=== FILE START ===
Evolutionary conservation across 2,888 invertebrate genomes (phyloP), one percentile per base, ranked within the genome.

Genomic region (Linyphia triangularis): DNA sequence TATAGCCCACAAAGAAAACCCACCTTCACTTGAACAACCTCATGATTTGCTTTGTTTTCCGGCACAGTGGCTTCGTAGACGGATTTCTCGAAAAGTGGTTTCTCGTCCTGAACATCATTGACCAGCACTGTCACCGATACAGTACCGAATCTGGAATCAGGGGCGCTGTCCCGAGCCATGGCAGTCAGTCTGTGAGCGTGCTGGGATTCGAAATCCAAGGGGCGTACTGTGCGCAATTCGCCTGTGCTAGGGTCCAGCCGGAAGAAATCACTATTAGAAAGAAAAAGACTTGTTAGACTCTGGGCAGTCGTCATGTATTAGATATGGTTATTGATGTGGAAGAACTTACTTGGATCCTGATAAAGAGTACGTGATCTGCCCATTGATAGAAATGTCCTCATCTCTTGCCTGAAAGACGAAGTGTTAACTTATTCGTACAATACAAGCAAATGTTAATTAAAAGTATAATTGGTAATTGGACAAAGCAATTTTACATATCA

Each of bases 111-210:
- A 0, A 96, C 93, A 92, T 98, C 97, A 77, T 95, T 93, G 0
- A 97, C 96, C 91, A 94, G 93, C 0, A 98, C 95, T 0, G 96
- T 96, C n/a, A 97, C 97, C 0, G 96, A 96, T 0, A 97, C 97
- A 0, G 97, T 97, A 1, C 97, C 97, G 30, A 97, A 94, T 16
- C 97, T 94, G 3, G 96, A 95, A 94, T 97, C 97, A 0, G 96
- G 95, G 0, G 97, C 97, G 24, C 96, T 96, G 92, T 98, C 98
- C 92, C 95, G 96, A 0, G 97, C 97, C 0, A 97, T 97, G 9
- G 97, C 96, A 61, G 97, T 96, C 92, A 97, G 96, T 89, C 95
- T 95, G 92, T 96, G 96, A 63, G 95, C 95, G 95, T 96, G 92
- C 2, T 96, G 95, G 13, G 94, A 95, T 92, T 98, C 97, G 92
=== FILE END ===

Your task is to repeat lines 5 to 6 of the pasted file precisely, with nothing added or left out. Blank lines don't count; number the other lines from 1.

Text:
- A 97, C 96, C 91, A 94, G 93, C 0, A 98, C 95, T 0, G 96
- T 96, C n/a, A 97, C 97, C 0, G 96, A 96, T 0, A 97, C 97